COLUMBUS, OHIO -- As fans start to fill up the remaining empty seats inside Value City Arena before Ohio State's 73-59 win over Penn State Tuesday night, a large, stout man gazes off at the corner of a row filled with Columbus, Ohio, natives draped in blue and white.
Here to watch his son play at home one last time, Hank Cornley --- along with about 50 friends and family members --- clap, scream and stand throughout the evening, hoping to will the Nittany Lion power forward to his first ever win against the Buckeyes, the team that never offered Jamelle a scholarship despite dominating the courts in its backyard nearly from birth.
From the beginning, his section behind the Penn State bench makes its presence known. The boos that emanate from the other 18,170 fans when Jamelle's name is announced in the starting lineups are slowly drowned out by the screaming from Dorcella Smith, Jamelle's mother.
"Nothing but respect," Hank says of his son's reception. "Every Ohio State fan I run into knows he should be here --- the numbers speak for themselves. But it's their loss."
The sentiment rings true on Penn State's opening possession with two points from the muscular Jamelle, whose stature and physique is eclipsed only by his burly father.
"Let's go Big Time!" Hank shouts.
But the Lions quickly fall behind, as a flurry of Buckeye jumpshots put the home team ahead 10-2 by the under-16 timeout.
6-foot-5 Jamelle has been guarding Evan Turner, a front-runner for Big Ten player of the year who has two inches on the Penn State senior captain.
A calm Hank, however, isn't fazed.
"I'm sure he asked to guard him," he says of his son's matchup. "I told him a long time ago, 'Big time players want to play the best.' "
But out of the break, Ohio State continues its roll, building a 19-2 lead less than eight minutes into a game that has all the makings of a rout.
On the opposite end of Hank's row sits Pamela Cornley, trying to control herself with her nephew's squad in trouble.
"I'm shaking," she says, "this is my first college game."
Penn State responds with a run of its own, erasing an early deficit and taking the lead when Jamelle catches a blocked Chris Babb shot attempt and lays it in to put his team up 23-22.
A few possessions later, he hits a jump-hook from the baseline and it's 25-23 in favor of the Lions.
Several members of the Cornley crew rise to their feet and gesture forward flicks of their wrists --- "Count it!"
Jamelle's fans are ubiquitos, as evidenced by the shout of "C'mon Jamelle!" from the upper deck amid an otherwise silent gym with 2:08 to go in the first half and the hometown hero at the foul line.
His family and friends can only laugh uncontrollably at the noises and mimicking coming from the nearby Buckeye student section, as it mocks the regularly boisterous Penn State player.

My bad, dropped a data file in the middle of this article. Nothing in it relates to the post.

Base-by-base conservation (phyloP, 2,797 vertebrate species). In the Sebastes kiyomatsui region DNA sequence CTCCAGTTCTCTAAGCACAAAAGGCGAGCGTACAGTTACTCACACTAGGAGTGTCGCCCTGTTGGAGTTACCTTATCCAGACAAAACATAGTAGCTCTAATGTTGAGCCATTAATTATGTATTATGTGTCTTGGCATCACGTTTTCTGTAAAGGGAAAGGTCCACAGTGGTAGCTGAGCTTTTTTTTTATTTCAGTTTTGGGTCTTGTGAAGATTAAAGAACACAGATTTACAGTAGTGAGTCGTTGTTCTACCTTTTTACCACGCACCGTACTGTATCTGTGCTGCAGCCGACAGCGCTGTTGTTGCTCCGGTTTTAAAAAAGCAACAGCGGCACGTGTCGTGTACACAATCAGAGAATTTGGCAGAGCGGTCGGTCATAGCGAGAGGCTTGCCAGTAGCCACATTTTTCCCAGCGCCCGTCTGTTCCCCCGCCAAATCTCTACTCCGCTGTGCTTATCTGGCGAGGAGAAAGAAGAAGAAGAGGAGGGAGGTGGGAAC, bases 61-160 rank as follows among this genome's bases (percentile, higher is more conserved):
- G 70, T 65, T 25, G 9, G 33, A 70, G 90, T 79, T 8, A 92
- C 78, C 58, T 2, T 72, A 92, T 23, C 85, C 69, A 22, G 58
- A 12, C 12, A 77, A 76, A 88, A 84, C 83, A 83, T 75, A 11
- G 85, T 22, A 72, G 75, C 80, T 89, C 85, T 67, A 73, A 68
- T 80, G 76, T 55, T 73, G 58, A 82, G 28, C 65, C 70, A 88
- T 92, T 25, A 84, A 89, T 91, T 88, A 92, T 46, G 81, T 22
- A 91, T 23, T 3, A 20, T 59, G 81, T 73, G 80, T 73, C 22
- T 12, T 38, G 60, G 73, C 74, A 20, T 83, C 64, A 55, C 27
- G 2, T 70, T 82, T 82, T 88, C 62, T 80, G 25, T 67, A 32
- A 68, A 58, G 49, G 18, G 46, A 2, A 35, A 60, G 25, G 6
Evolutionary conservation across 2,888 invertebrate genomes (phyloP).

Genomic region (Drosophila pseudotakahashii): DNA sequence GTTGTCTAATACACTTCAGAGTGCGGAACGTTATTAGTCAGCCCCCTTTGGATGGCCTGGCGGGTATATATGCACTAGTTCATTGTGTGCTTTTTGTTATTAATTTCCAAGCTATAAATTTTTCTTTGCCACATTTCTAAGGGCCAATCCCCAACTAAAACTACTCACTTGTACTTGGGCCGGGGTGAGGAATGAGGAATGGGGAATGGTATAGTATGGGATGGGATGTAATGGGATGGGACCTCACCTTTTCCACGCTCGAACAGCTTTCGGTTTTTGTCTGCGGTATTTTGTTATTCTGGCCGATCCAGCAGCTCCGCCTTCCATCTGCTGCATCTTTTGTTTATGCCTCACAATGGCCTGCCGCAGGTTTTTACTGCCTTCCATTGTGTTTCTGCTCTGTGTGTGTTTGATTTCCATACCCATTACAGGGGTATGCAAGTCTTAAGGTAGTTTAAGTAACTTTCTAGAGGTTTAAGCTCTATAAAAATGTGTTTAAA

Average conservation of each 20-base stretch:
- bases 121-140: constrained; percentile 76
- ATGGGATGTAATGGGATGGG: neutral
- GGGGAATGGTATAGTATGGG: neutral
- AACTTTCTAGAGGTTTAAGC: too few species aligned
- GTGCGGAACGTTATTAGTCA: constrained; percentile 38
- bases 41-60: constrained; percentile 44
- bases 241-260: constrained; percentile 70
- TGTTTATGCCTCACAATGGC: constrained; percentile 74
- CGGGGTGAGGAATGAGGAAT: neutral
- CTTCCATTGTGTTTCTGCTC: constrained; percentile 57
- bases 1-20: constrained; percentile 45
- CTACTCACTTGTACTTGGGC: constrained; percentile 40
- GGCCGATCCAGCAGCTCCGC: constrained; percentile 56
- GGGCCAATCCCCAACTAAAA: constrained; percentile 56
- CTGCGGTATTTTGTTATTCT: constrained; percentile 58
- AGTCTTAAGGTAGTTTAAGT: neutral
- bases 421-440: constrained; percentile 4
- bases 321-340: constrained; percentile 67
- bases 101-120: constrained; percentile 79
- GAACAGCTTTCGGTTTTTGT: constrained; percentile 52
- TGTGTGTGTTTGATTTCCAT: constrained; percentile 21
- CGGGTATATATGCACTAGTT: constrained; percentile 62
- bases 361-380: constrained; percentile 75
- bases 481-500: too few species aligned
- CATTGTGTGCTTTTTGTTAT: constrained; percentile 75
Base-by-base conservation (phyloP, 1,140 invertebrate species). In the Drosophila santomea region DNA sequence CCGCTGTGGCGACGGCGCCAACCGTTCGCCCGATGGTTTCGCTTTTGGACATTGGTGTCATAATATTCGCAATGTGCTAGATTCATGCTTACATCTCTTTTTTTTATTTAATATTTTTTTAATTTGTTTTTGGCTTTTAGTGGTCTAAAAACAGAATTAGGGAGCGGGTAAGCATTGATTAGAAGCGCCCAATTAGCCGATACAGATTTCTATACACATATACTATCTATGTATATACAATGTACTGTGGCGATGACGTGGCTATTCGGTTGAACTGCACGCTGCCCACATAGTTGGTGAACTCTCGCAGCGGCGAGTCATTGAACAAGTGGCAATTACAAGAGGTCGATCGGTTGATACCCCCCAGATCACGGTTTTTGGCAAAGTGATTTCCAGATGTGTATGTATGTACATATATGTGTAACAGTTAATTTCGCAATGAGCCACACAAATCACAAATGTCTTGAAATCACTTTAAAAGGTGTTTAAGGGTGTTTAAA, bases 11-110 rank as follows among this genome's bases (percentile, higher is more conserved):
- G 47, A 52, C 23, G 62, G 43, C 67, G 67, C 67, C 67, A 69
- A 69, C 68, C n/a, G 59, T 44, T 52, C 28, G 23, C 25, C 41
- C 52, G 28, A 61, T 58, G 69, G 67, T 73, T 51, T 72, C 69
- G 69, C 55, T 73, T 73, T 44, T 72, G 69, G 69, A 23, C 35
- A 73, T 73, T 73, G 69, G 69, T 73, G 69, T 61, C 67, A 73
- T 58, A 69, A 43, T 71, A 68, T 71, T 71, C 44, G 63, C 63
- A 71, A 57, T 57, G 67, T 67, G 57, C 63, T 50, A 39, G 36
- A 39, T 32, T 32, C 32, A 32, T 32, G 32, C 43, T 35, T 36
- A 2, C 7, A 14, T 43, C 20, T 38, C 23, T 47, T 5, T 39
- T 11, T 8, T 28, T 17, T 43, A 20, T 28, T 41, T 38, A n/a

As the teams head for the locker rooms at halftime with Ohio State up two, Idris Lawrence stands up from the first row behind the Lion bench.
A childhood friend of Jamelle's, the Ohio University cornerback brought his mother to watch the kid he grew up return to his city just one more time.
Lawrence, who insists he hates the Buckeyes despite his location, is here to support his friend.
"I think 'Mel wanted to what everyone expected him to do," he says, "and that's be a leader."
And as Jamelle leads his team onto the court for the second half, Zombie Nation, normally a Penn State fan-favorite, echoes throughout the arena and gets the home fans energized.
Jamelle's family, of course, adds the "We-Are-Penn-State!" chants between the chorus.
With the first 10 minutes of the half remaining back-and-forth, Danny Morrissey, a Cleveland native, hits a 3 to put Penn State up 49-48 and get his small band of supporters screaming side-by-side with the Cornley clan.
Jamelle's family remains audible throughout, from a back-and-forth of "Air-ball!" and "Corn-ley!" between the opposing fans as he shoots free throws, to a questionable foul whistled on him. It was called by none other than Ed Hightower, an official who has given Jamelle a pair of technical fouls this season and who Hank says "T'd up" the elder Cornley during his playing days at Illinois State.
A chorus of boos are even heard from behind the Penn State bench trying to outdo the rest of the section's "H" chant as "O-H, I-O!" echoes throughout the arena in an orderly yet rambunctious fashion.
But whatever they say or do won't be enough tonight, as the Lion offense stalls down the stretch and the Buckeyes take over.
When Jon Diebler's 3-pointer makes it 70-55 with under two minutes left, members of Jamelle's crowd can only shake and scratch their heads, almost assured their boy will graduate without ever beating his home school.
But Hank isn't worried.
"He'll be disappointed," he says. "But there's still the Big Ten tournament, so maybe there's another chance."
As the players and coaches shake hands after the final horn, Ohio State coach Thad Matta hugs Jamelle and whispers a few words in his ear.
"I'm proud of what he's done ... had they ever beaten us he would never have been allowed back in here," Matta quips. "I always like to see the Ohio guys do well."
Meanwhile, the Ohio guy has just one more thing to do before leaving for school --- although he's not sure exactly how long it will take him.
"I don't know off of my head," Jamelle says of the number of supporters, "but I got a room down a couple feet away from me and I'm about to find out."